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Excerpt from Oral History Interview with Quinton E. Baker, February 23, 2002. Interview K-0838. Southern Oral History Program Collection (#4007) See Entire Interview >>

Reasons for not supporting hate crimes legislation

Baker discusses the reasons he has not supported hate crimes legislation, but he is also very concerned about the fact that the courts have not ruled that homosexuals are covered by existing laws. He ends this passage by discussing other social justice issues that interest him.

Citing this Excerpt

Oral History Interview with Quinton E. Baker, February 23, 2002. Interview K-0838. Southern Oral History Program Collection (#4007) in the Southern Oral History Program Collection, Southern Historical Collection, Wilson Library, University of North Carolina at Chapel Hill.

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But the primary issue that we are getting at is, that it is not that I don't think, for instance—I think that the issues that are very important to fight for within the gay community are issues that give people the same rights and protections that everybody else [has] What I think we really ought to fight for, which nobody seems to want to do in this country, is the equal protection under the laws thing. So, that all laws that apply to any residents or citizens are applied equally to everybody else. Thus, you don't need new laws, for instance to—
CHRIS McGINNIS:
Oh, interesting.
QUINTON E. BAKER:
You wouldn't need new laws that give us permission to marry.
CHRIS McGINNIS:
You use what is on the books?
QUINTON E. BAKER:
You use what is on the books, because, the constitution guarantees equal protection. But, no one, including the Supreme Court, is willing to enforce the equal protection laws.
CHRIS McGINNIS:
So, were you against a hate crimes bill, because you would rather enforce the laws that are on the books and make sure that that happens? Or would you recognize that they are not going to so maybe a hate crimes law would be necessary.
QUINTON E. BAKER:
Well, hate crimes laws simply point out that we need to do; we need to enforce the laws equally. Since we don't do that, we create another law, which we don't necessarily enforce. [Laughter]
CHRIS McGINNIS:
Right, there is no guarantee that it will be enforced once it is passed.
QUINTON E. BAKER:
So, we have hate crimes laws that have loop holes, in some instances it is used, but anything that will protect people's rights, protect people's safety and livelihood, I support. I am just saying, we really don't need to create all of the new laws that we do to protect us, if somebody would simply give us an interpretation and an enforcement of the equal protection under the laws. For instance, if they enforce equal protection under the laws, you would not need laws that permitted people of the same sex to marry. Because we have the same rights as anyone else, under there. But, because—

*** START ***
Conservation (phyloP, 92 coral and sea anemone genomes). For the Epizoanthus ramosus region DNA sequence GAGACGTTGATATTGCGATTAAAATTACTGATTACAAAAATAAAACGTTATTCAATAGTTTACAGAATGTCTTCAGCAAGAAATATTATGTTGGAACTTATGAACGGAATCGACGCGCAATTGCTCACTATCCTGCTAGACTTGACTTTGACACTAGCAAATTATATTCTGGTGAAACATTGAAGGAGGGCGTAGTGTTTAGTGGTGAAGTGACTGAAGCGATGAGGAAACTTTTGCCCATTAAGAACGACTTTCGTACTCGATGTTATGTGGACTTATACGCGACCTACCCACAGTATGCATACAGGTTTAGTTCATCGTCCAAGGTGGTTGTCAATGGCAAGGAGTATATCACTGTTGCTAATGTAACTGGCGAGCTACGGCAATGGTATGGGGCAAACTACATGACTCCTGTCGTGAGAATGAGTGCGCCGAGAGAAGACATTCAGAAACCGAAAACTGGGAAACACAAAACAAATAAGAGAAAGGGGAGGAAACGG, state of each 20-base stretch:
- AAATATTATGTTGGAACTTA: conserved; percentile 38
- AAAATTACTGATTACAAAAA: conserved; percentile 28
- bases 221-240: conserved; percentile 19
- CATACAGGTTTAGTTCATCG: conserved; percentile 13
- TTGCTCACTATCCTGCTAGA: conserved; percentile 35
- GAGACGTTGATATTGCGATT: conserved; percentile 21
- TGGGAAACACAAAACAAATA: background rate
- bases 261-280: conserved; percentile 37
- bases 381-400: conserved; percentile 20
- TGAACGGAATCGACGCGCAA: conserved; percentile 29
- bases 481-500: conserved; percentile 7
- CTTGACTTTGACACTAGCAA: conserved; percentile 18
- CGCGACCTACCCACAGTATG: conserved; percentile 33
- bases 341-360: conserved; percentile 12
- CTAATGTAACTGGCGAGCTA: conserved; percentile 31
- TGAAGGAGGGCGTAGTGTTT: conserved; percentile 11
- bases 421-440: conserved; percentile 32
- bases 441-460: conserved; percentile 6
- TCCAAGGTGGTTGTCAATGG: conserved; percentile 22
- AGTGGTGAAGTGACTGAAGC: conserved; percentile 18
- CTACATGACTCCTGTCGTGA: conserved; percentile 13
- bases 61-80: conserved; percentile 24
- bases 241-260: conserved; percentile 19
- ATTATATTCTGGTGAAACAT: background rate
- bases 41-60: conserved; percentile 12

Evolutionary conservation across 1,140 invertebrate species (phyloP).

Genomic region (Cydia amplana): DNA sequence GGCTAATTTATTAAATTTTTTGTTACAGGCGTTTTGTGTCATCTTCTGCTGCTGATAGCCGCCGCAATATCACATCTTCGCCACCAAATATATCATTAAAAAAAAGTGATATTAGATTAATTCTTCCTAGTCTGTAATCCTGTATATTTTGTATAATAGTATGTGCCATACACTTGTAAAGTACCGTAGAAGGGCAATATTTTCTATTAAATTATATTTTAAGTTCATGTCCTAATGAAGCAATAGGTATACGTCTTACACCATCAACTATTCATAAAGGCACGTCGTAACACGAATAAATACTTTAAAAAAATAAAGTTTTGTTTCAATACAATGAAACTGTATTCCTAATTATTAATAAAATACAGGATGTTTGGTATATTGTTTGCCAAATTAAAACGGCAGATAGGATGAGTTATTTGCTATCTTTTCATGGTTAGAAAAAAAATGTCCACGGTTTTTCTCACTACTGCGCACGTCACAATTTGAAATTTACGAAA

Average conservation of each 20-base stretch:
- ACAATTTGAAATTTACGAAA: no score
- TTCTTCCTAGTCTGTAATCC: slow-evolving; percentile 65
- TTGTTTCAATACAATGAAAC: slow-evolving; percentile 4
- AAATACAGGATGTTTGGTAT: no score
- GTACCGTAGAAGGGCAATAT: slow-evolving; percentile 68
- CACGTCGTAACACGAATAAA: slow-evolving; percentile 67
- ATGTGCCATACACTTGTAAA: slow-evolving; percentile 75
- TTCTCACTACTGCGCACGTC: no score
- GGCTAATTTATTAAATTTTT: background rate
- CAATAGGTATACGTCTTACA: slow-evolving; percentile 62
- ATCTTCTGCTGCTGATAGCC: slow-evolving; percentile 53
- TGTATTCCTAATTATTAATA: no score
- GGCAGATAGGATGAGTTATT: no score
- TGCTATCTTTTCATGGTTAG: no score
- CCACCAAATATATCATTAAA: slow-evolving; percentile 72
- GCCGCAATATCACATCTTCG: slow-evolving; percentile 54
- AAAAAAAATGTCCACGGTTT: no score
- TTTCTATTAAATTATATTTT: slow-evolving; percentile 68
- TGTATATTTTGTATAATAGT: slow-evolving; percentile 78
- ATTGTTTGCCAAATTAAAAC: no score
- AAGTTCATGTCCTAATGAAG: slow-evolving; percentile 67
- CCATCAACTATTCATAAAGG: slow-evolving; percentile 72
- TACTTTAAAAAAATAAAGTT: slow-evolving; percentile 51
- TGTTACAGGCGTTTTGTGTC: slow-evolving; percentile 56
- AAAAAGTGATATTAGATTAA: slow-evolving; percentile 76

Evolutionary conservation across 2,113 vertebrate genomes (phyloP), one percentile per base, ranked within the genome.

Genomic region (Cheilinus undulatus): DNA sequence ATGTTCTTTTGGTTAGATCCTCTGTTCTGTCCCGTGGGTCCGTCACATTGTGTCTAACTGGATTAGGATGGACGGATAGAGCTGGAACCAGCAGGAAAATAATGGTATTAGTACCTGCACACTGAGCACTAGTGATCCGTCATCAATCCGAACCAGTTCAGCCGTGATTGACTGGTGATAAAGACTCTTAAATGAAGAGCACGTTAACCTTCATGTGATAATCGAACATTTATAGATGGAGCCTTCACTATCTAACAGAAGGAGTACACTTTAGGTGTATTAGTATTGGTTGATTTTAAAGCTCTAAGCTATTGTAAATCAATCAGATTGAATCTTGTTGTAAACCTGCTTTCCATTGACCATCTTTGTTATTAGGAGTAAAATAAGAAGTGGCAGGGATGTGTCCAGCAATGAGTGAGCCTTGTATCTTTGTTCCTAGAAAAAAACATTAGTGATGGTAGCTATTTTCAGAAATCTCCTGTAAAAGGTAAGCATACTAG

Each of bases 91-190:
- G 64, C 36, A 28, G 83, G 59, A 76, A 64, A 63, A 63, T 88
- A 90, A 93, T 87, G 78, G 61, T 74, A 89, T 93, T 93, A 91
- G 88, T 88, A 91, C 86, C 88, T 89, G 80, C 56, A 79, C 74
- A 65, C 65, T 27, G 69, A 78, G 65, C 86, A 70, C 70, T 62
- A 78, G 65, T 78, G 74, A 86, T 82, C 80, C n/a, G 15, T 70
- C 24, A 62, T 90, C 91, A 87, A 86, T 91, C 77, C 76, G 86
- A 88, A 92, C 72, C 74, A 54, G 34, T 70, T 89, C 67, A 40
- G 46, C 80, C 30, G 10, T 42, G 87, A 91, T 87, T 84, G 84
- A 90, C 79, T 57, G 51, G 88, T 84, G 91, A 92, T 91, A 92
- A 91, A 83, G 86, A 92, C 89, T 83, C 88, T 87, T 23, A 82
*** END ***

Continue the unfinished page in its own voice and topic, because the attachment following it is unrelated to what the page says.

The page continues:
CHRIS McGINNIS:
Unfortunately, recently there are have just been recent laws that have just made a statement that it can't happen. 2 2 Chris is referring to the federal law the "Defense of Marriage Act" passed in the mid 90s which defines a marriage as a union between a man and a woman, patently excluding gay men and lesbians from marriage
QUINTON E. BAKER:
Okay, so they are creating special laws to keep us—
CHRIS McGINNIS:
To exclude—
QUINTON E. BAKER:
To exclude us. Though the Constitution and the Supreme Courts are not saying those laws are unconstitutional because you can't create laws to exclude American citizens from protection of other laws. So, I think, long story short, I support fighting for those kind of laws. I think that the fact that though we have built a household together, though we have all of these things and it would never happen because I know his parents very well, but Ron's parents, if something happened to him, could walk in here and demand—there is no protection here for us.
CHRIS McGINNIS:
Demand—to take his things, or demand to take over medical decisions, or you name it, because you don't have rights as a spouse.
QUINTON E. BAKER:
That's right, I don't have rights as a spouse. If he goes to the hospital, I would probably be admitted because our doctor knows our relationship, he would insist that I be allowed there, but outside of that environment, I have no rights, I have no rights whatsoever. I think those are issues that definitely need to be fought for. And it is just a question of where the energy, where you put your energy. At the same time, and the reason I say, where you put your energy—at the same time—and the reason I say where you put your energy, I understand also that there are, much of my energy and efforts goes into trying to help people understand and how to create healthy communities. How to create environments in which people can be healthy. How to create adequate access to healthcare, if you are poor and so it is a way of where you spend your time.